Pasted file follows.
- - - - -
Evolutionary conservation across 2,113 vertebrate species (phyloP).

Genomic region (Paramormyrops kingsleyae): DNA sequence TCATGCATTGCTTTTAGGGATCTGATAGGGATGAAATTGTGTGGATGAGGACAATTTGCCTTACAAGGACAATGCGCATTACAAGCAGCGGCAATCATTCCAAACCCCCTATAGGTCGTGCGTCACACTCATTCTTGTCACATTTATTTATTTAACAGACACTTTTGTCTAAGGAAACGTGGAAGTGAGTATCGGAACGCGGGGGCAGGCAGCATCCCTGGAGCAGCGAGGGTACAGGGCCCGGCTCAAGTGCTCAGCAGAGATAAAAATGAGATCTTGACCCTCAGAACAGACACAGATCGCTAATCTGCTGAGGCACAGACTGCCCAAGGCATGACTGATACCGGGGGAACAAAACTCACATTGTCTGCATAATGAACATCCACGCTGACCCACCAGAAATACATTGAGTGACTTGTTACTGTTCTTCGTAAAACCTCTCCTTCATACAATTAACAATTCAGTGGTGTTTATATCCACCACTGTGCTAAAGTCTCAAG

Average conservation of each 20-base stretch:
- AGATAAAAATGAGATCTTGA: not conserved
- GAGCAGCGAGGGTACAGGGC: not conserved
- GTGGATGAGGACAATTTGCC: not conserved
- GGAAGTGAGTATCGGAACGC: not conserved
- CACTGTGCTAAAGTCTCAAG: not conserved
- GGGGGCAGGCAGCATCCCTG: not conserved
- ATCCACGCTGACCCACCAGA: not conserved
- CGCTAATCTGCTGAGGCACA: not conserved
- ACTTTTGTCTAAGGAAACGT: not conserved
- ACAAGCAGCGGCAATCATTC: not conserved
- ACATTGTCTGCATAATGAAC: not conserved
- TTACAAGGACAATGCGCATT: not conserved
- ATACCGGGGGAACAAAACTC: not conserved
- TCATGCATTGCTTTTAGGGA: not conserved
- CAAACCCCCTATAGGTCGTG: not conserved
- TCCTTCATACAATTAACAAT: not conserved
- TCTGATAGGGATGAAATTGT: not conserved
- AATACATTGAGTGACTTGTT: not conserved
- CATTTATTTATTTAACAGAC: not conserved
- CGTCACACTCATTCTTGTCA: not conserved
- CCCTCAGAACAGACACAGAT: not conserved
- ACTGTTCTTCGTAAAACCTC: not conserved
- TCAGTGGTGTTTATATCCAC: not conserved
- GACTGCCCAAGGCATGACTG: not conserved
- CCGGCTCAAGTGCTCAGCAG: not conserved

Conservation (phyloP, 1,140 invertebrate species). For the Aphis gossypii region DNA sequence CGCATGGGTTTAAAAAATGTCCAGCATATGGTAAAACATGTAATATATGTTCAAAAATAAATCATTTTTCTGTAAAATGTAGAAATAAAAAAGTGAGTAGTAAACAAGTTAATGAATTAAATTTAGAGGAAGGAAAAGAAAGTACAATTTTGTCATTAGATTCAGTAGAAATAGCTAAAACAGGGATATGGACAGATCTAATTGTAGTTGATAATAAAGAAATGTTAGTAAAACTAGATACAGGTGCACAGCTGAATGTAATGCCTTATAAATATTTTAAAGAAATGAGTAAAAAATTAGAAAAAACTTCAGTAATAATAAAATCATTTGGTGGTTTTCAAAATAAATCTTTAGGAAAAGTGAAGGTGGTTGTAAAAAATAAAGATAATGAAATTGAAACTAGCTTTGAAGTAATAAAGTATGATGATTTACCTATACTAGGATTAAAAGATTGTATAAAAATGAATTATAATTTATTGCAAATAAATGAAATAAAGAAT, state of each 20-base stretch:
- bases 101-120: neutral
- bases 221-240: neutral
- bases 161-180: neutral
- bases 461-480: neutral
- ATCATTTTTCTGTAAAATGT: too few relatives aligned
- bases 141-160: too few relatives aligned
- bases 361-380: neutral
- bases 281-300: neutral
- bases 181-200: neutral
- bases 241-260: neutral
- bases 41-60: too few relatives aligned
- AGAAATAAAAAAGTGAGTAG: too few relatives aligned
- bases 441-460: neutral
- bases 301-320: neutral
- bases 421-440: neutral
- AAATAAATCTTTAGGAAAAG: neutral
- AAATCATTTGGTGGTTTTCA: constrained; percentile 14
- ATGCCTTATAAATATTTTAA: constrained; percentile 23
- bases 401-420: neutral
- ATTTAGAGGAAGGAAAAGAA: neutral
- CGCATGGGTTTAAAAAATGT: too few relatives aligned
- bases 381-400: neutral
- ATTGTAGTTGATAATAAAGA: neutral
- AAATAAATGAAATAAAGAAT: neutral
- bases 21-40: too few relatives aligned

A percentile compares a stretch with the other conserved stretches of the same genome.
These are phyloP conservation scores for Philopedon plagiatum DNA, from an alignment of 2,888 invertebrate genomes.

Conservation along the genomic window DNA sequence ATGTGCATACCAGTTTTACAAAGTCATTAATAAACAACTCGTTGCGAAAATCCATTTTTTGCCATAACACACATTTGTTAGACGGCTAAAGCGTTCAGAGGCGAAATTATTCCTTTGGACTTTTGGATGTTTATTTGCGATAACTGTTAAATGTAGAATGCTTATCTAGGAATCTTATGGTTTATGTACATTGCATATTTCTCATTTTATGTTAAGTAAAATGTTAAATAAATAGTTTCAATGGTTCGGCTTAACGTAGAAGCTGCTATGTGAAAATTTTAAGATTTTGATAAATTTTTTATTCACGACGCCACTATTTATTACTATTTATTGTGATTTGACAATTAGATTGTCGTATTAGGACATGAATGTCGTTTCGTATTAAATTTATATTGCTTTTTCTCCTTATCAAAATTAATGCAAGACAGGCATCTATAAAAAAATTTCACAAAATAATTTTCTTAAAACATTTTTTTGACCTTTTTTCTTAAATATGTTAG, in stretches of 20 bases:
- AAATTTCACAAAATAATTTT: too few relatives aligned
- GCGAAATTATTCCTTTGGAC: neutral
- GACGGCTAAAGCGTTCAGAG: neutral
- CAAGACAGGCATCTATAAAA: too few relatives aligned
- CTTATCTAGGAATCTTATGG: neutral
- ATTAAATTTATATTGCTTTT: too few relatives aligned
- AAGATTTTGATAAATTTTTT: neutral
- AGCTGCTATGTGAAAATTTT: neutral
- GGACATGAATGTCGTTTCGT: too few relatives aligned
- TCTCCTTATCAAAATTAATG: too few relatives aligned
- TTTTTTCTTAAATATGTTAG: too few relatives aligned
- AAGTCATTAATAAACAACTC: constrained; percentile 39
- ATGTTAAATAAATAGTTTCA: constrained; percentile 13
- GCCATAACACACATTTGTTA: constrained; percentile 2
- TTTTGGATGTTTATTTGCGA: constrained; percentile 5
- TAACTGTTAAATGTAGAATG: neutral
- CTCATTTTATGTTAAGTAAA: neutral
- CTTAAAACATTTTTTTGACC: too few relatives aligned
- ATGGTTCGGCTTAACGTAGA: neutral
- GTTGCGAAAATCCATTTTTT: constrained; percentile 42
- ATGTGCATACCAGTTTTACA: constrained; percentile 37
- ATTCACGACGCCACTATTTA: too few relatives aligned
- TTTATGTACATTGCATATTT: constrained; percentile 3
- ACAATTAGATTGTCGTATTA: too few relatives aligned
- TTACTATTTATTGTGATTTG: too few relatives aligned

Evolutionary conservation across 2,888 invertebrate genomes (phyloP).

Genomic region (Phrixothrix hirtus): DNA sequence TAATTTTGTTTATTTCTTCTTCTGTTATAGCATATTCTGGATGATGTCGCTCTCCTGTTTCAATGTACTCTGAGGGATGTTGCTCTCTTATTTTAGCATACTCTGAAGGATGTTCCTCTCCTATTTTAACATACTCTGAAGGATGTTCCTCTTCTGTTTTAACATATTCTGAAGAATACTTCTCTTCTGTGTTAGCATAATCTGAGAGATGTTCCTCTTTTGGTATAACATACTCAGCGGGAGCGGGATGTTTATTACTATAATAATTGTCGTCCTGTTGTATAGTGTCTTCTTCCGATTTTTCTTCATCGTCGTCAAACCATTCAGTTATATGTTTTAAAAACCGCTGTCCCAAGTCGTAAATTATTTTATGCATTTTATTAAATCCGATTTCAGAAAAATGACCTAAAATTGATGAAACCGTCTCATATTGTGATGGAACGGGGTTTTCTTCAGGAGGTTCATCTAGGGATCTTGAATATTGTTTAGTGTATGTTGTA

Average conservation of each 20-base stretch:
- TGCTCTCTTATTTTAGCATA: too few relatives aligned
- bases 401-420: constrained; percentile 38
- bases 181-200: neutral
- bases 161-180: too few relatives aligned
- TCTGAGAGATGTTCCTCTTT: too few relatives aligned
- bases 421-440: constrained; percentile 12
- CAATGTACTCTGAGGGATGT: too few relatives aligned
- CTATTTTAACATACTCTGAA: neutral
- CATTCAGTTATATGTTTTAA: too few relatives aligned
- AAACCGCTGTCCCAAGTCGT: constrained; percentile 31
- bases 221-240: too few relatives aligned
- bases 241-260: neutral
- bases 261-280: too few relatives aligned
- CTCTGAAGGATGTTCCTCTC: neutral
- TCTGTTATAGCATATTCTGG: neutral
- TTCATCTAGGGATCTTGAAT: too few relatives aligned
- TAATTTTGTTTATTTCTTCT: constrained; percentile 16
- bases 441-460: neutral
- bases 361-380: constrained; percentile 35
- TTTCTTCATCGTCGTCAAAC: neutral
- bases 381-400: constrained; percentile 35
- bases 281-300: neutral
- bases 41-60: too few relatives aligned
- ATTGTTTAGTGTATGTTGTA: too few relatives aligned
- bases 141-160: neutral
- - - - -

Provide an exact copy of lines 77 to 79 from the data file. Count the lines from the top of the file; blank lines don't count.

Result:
- GTTGCGAAAATCCATTTTTT: constrained; percentile 42
- ATGTGCATACCAGTTTTACA: constrained; percentile 37
- ATTCACGACGCCACTATTTA: too few relatives aligned